2021 earned the title “the hottest year in Canadian real estate history,” for some. Let's hear what some say is in store for the coming year.
In a new report, online realtor Zoocasa makes five market predictions after an extraordinary year that will be remembered for record-breaking sales and price gains of over 20%.
1) Low housing supply is not a quick fix
Low inventory of homes for sale proved a major driver of prices in 2021. Zoocasa said the Canadian Real Estate Association cites only four times in history when the national total months of inventory on the market dropped below two months, and they were all in 2021.When there were quieter months in the market this past year it was not because of waning demand but because there were fewer homes for sale.
“Put simply, we are seeing record-breaking low levels of inventory, where there are significantly more buyers in the market than there are properties to buy,” said Zoocasa CEO Lauren Haw.
“Supply will be a critical metric to watch heading into the new year – especially knowing that we may see a hotter January and February than usual, as buyers look to lock in a mortgage rate before next year’s anticipated increases.”Nor do housing experts expect this to change anytime soon.
“The fact is that the supply issues we faced going into 2020, which became much worse heading into 2021, are even tighter as we move into 2022,” said Shaun Cathcart, CREA’s senior economist.
2) Mortgage rate hikes may not be so bad this time
Interest rate hikes, signalled by the Bank of Canada to come in mid-2022, are on the minds of home buyers and home owners alike.But how bad will it be?To find out Zoocasa looked back to the last time Bank of Canada rates rose in 2018. That year there were three hikes and real estate activity did slow, with prices falling 4.9% year over year and sales down 19%.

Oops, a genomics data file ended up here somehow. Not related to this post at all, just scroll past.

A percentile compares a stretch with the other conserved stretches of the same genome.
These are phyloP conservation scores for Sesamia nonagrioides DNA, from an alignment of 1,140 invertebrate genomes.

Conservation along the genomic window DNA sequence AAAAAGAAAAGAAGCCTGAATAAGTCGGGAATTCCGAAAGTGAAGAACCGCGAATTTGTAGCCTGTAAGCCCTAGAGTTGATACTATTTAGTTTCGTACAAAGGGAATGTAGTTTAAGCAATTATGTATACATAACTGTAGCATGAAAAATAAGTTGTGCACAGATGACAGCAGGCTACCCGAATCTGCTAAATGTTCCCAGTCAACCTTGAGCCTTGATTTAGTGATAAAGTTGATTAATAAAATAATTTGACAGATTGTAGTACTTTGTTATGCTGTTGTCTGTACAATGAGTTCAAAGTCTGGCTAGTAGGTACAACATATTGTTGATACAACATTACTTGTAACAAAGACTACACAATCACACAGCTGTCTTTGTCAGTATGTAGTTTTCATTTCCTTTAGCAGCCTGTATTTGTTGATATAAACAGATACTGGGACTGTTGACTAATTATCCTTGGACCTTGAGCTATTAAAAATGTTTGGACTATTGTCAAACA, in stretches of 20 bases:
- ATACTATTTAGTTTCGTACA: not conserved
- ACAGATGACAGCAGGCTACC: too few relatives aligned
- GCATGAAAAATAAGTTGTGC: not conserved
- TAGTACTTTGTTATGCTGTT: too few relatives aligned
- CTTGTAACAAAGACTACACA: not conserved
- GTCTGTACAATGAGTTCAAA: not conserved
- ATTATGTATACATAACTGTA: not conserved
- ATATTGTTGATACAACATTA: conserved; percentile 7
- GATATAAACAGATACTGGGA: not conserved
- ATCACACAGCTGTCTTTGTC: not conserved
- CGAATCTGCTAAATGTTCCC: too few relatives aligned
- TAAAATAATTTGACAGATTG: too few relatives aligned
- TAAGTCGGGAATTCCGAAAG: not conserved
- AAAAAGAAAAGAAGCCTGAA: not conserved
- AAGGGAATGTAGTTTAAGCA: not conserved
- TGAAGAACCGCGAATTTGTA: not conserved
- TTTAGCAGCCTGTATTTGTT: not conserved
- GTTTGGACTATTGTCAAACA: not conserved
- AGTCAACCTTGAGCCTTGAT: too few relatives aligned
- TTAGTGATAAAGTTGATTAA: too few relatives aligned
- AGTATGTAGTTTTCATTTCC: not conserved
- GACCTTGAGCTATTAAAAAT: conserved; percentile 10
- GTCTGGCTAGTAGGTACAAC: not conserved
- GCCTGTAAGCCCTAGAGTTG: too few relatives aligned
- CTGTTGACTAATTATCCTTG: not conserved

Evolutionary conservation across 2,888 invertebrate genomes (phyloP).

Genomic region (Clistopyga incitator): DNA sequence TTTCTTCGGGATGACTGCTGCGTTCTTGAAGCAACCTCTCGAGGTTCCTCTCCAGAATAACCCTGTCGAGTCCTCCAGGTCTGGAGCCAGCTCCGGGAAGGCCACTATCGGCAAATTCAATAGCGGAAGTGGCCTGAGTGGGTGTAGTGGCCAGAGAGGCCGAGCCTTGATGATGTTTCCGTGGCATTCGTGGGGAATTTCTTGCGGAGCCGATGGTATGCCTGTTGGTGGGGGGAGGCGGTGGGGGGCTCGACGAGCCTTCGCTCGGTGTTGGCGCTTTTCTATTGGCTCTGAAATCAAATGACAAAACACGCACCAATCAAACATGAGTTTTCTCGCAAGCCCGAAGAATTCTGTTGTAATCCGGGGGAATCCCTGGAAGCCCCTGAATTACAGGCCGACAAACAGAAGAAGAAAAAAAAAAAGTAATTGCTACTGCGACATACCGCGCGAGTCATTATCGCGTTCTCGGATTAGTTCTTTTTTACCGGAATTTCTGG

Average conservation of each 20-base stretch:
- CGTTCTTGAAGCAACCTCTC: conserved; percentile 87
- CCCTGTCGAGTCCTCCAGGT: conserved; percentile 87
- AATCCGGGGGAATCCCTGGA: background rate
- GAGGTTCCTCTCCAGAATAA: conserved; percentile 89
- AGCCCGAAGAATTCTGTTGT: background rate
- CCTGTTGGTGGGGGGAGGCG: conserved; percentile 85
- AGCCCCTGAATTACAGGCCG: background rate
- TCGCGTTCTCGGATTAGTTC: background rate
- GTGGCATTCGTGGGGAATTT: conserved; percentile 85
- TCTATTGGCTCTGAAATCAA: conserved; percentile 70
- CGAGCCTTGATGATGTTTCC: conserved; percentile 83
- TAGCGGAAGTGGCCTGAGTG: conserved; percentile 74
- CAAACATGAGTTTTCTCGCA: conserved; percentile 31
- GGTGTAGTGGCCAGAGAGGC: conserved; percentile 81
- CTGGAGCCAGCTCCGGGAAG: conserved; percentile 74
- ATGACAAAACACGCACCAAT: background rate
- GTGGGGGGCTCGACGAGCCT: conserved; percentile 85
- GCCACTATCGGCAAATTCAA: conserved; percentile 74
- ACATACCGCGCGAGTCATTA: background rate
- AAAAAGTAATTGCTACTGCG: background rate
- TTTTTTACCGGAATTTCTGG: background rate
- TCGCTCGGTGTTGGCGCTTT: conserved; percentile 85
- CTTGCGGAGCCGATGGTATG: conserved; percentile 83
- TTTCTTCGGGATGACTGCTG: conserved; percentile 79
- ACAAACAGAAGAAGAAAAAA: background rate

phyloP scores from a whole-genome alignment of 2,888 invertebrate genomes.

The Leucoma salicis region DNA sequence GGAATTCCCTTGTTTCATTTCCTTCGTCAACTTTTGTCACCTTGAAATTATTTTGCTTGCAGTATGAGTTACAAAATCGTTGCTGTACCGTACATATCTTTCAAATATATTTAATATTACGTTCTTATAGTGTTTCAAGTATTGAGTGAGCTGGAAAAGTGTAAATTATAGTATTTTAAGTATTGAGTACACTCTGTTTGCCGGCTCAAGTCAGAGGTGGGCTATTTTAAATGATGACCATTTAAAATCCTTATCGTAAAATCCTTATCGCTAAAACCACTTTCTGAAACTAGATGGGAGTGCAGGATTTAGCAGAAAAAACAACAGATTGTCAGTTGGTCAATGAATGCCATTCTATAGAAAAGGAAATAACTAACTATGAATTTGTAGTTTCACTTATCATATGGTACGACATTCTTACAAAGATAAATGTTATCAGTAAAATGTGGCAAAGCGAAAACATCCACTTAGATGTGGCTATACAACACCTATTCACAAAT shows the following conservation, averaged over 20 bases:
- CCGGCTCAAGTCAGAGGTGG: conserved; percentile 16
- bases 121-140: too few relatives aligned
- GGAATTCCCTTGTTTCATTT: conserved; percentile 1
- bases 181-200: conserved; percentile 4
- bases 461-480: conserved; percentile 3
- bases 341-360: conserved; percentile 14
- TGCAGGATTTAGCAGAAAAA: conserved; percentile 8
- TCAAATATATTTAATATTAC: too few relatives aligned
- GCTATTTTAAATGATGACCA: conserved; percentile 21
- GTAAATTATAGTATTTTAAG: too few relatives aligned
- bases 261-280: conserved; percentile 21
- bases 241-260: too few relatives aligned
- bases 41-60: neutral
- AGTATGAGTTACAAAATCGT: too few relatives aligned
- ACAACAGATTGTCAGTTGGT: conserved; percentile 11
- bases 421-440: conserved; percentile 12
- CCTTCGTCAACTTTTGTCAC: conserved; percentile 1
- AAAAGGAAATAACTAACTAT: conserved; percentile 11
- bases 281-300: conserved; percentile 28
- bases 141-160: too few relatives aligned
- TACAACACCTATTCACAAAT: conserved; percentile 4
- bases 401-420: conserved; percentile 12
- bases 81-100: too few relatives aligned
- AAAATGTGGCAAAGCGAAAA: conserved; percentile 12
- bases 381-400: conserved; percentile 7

But housing experts say the decline was mostly brought on that year by the introduction of the stress test, which cut affordability for the average home buyers by 20%, said Zoocasa.
“Although the last time interest rates rose we saw sales activity cool down, it’s important to remember that this change went hand in hand with the implementation of the mortgage stress test, which dramatically impacted the amount that prospective buyers could qualify for,” said Haw. “And, because Canadians have been stress tested to qualify for their mortgages at rates upwards of 5%, we have been prepared as best as possible to weather an increase in rates.”
Under current stress test rules, fixed mortgage rates would have to rise to 3.25% for the amount buyers are qualifying for to change, she said.
Screen Shot 2022-01-03 at 10.15.08 AM
3) Home prices will keep going up
The race to beat mortgage rate hikes, continuing COVID restrictions and the low supply of homes on the market are expected to keep driving prices higher in the new year.
CREA predicts national prices will rise 7.6% by the end of the year. Realtors’ forecasts aim higher, with RE/MAX predicting a 9.2 per cent increase and Royal LePage, 10.5%.
Zoocasa said, judging by the 2018 experience, it will be the more affordable homes, like condos and townhouses, that will see the most price growth, as interest rates rise.
In 2018, the prices for condo townhomes and apartments in Toronto rose by 9% and 10% respectively while detached home prices decreased by 4% year over year. Royal LePage also predicts that in 2022 condo prices will lead growth in Toronto with a 12% rise.
4) Virtual home hunting is here to stay
Even after COVID-19 restrictions eased in the second half of the year and open houses resumed, virtual home hunting has remained popular, said Zoocasa. With access to online tours and able to browse listings on real estate apps, buyers “aren’t necessarily in a rush to go back to the old way of buying houses.”
5) Housing will be an election issue — again
Housing affordability was a big issue in this year’s Federal election, but Ontario voters can expect to hear more promises in provincial and municipal elections slated for 2022.
Voters might want to pay attention because much of the policy that actually affects housing, such as planning and zoning laws, is managed at provincial or municipal levels.
Source: Financial Post